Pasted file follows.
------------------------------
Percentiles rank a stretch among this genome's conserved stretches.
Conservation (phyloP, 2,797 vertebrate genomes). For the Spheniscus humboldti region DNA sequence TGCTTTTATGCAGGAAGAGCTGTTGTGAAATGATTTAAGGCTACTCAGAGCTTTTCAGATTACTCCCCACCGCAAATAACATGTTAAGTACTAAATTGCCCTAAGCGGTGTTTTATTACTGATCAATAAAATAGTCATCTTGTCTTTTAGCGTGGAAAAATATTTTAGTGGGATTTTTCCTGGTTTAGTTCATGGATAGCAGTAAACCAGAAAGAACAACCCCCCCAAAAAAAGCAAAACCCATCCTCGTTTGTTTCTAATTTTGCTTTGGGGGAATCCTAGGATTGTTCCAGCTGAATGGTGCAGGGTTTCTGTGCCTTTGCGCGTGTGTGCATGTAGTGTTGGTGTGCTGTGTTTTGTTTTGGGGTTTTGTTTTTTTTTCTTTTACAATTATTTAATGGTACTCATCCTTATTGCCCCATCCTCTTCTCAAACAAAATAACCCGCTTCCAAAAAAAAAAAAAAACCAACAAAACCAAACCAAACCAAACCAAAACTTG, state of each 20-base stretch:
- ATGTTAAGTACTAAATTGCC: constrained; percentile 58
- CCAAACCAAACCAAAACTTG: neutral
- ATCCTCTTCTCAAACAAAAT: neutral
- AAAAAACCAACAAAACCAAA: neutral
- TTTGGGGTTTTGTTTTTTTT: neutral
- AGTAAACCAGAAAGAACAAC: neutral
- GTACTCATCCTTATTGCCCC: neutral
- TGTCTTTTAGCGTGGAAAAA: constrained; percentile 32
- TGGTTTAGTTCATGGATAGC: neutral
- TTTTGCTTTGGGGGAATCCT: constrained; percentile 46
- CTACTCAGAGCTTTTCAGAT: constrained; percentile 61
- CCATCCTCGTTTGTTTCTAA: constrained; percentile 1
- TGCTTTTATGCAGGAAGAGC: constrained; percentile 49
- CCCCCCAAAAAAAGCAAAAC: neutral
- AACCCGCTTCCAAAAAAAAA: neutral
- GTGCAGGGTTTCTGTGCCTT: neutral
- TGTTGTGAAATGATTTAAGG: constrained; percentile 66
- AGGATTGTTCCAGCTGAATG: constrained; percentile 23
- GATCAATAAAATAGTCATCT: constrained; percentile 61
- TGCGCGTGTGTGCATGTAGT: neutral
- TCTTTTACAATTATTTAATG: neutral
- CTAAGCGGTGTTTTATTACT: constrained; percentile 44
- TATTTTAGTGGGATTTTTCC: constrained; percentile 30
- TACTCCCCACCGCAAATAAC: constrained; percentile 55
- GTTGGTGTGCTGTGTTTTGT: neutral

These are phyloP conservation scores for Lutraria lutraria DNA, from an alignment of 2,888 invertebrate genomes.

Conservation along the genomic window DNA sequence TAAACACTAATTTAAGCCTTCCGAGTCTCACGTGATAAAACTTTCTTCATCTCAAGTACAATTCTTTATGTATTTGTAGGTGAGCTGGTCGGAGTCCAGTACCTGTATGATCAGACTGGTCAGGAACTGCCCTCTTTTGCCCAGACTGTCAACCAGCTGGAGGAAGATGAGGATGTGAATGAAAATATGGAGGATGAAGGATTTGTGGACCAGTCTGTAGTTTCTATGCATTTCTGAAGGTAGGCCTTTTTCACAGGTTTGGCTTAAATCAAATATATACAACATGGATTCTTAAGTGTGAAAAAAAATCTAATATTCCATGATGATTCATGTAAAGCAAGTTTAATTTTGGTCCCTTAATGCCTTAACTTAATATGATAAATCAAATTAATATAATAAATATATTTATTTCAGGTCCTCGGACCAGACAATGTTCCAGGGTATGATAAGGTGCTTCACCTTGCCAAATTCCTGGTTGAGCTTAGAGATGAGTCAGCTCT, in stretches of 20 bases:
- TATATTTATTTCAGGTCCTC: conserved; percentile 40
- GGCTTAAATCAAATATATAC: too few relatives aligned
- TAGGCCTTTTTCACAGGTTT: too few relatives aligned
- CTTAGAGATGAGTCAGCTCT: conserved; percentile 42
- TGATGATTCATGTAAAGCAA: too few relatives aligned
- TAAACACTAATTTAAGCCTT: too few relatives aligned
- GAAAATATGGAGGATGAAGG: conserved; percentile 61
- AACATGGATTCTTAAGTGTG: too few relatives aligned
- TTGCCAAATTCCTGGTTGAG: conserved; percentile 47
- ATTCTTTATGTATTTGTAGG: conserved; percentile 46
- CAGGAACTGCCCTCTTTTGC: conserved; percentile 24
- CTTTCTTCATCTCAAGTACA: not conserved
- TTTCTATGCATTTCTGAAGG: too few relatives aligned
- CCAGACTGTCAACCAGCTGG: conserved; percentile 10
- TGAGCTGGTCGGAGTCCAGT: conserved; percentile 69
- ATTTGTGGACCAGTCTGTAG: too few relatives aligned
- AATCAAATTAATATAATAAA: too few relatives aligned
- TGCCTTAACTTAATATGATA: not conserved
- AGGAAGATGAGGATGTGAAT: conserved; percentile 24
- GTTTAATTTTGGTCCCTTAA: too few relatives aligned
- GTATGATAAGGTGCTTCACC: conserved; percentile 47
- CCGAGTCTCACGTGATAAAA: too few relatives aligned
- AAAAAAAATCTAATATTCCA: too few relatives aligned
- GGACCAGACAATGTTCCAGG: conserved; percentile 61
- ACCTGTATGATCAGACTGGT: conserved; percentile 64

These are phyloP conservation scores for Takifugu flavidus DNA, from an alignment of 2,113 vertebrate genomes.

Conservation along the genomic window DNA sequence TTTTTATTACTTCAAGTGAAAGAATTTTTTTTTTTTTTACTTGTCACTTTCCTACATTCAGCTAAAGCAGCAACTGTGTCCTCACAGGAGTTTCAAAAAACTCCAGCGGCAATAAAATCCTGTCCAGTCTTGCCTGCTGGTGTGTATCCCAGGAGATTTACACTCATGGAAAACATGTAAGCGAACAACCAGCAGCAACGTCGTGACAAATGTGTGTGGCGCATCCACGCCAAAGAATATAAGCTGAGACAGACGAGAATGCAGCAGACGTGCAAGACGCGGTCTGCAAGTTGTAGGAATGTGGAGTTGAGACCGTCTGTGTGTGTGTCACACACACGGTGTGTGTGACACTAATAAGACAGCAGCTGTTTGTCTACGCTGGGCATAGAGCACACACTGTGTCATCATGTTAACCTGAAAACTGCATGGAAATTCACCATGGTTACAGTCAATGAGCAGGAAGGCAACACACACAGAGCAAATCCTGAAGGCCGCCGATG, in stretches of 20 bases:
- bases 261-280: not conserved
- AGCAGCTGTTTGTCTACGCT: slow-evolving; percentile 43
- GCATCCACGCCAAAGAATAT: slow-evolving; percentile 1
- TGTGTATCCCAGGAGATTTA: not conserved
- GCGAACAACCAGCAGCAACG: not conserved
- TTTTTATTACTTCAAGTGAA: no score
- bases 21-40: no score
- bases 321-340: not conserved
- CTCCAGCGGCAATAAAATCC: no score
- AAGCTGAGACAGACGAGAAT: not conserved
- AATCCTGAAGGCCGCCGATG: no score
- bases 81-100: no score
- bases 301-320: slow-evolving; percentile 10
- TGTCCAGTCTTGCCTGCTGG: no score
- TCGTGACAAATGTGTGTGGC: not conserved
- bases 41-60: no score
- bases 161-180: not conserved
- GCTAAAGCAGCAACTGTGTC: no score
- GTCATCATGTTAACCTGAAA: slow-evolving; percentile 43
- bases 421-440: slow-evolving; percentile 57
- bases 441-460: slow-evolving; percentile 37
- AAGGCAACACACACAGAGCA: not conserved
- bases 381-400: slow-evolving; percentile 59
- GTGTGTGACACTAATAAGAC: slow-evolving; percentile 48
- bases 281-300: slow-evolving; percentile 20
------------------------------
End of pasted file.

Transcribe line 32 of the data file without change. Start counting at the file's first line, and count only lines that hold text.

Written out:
- TAGGCCTTTTTCACAGGTTT: too few relatives aligned